“Change is inevitable – except from a vending machine.” ~Robert C. Gallaher
“Change is inevitable.” I hate that quote and I hate vending machines even more. If things are bad, they will change. Okay, I like that. But if things are good, they will change, too. Hold on.
There are so many great moments that I don’t want to say good-bye to. Times where I’m laughing so hard my lungs are burning or my heart is so full of love, I can’t imagine waking up the next morning and knowing that impeccable instant is behind me… floating somewhere in space where I can’t reach it anymore.
I remember my first encounter with change. I was ten. So far, life was completely under control and when it wasn’t, mom would fly in with her red cape and fix it. Homework was in the green folder, birthdays were always special and my best friend was Laura.
She was the redhead I’d known since “friend” first came into my vocabulary. We met in preschool. We slept in the same bed every weekend and built elaborate forts in my bookshelves and under the fruit trees. She was brilliant and laughed like a chipmunk. She made faces in every picture. Gosh, she was so much cooler than me.
We went to different schools when we hit first grade. Whatever. We lived for Friday. Nothing would ever change our sisterhood.
We both loved the theatre, so when this beautiful booklet arrived in the mail advertising a two week acting camp in sunny California, we doubled up on the pleading sessions and persuaded our parents to send us away. Fourteen days of non-stop togetherness, all while singing, dancing and potentially getting discovered? This was what our ten years of living had been building up to.
Looking back, we were so young to be on our own in a college dorm room in Whittier, California, fending for ourselves when it came to learning lines and getting to bed on time. Two weeks felt like a lifetime, but we had each other. Our matching bedspreads proved it.
We did each other’s hair, advised each other on the best way to sing “Sound of Music” and spent every night opening our daily care packages from our worried parents. “How cute they were for being concerned,” we mused. “We’re so cultured and mature now. Let’s go play with these awesome gel pens they sent us!”
A few days into the camp, I noticed this boy. Let’s call him Sk8erBoy. Yes, with an 8. That was his screen name. Gosh, he was so much cooler than me.
We had a scene together and he did a back flip over a candlestick to impress me, which totally worked. He was fearless, he had scars and he was in middle school. He was a man.
I found myself wanting to be around him. Wanting to check up on the latest scandal he and his rowdy friends were up to. While Laura was making her bed, I was by the pool table listening to Sugar Ray with Sk8erBoy. One night, he made a bet with me. If he pocketed this shot, I had to kiss him on the cheek.
He made it. I kissed him.
The fastest peck of all time, but the longest, most passionate moment I had ever shared with a boy. Laura saw it and gave me a look of shame. Who are you… my mother?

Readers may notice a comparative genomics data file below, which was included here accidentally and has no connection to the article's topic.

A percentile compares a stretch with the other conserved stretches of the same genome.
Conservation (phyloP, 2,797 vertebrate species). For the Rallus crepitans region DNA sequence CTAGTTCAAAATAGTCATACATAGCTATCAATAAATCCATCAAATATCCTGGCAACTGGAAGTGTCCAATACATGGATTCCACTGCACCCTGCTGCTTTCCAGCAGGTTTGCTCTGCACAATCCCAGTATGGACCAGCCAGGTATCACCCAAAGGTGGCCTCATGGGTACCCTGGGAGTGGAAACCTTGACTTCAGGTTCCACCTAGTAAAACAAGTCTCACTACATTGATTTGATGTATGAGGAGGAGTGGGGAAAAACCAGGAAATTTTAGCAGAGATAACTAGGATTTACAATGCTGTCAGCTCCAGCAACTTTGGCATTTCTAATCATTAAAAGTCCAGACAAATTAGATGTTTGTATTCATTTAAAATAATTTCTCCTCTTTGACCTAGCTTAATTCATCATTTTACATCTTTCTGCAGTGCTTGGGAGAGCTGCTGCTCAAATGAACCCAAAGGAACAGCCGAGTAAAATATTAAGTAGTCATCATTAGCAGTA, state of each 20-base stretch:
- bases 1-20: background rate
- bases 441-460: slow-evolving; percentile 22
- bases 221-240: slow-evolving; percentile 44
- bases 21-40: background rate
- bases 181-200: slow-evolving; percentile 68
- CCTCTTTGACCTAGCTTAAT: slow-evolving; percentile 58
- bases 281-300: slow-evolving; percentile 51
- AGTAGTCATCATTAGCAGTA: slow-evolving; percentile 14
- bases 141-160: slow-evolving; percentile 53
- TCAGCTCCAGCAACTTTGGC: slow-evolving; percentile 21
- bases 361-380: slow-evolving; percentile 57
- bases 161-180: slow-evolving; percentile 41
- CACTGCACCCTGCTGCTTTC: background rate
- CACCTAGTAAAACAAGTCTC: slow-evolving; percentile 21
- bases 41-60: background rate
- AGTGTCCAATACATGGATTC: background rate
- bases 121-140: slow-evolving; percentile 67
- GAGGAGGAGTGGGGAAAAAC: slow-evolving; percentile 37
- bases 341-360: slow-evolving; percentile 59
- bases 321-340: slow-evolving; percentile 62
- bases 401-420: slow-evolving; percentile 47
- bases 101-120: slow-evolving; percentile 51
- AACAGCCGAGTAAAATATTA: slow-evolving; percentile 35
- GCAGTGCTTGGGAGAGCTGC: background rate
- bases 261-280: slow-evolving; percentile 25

My stomach was a blender of feelings. Embarrassment, fever, euphoria and anguish. That night, he slipped lemon heads under my door and I was totally consumed with my new “Adventures in Boy Land.” A wonderland that my best friend wasn’t a part of and that had never happened to us before.
Finally, it was the last night of camp. The show was a successful mess, our parents were in town smothering us with hugs and kisses and we campers were celebrating our last night of fellowship.
Laura’s parents were staying at the Embassy Suites and had booked an extra room for us. Normally we’d be in hysterics…. room service at midnight, swimming pools and elevators to play in, but I didn’t want to go. I wanted to stay here… where he was.
Laura stood by the car, duffle bag in tow, waiting for me to share in her elation. I told her I was staying. There was no curfew in the dorms tonight. I wanted to stay with our new friends, Monkey and Ashley, Alexa and Jordan and Sk8erBoy.
With her sitting alone in the back seat, watching her car pull away, the bumper might as well have had a rope knotted around it with the other end tightly wound around my guts. Taut – no slack at all. I felt horrible.
That was the first time in my life I saw the sunrise. We stayed up eating popcorn and stretching out on the dusty rec room carpet under the enormous crystal windows. That was the night he wrote Sk8erBoy on my hand in black sharpie so we could keep in touch.
I went back to Arizona a changed person. I had lived on my own, I had stayed up all night, I had kept myself fed and even kissed a boy! I wore sneakers without socks and bought new CDs. I had learned what it felt like to make a decision for myself, even if it meant hurting someone I loved. Now that was a change.
I’m changing my website and my MySpace. Simple, right? I don’t know why it opened up the floodgates to an overextended blog.
Change happens every day. Sometimes it’s uncomplicated, like the layout of this page. Other times, it’s complex, like cutting ties with a friend.
When I think about change, it scares me, but I believe it is a substantial part of life. Because if nothing ever changed, there would be no butterflies.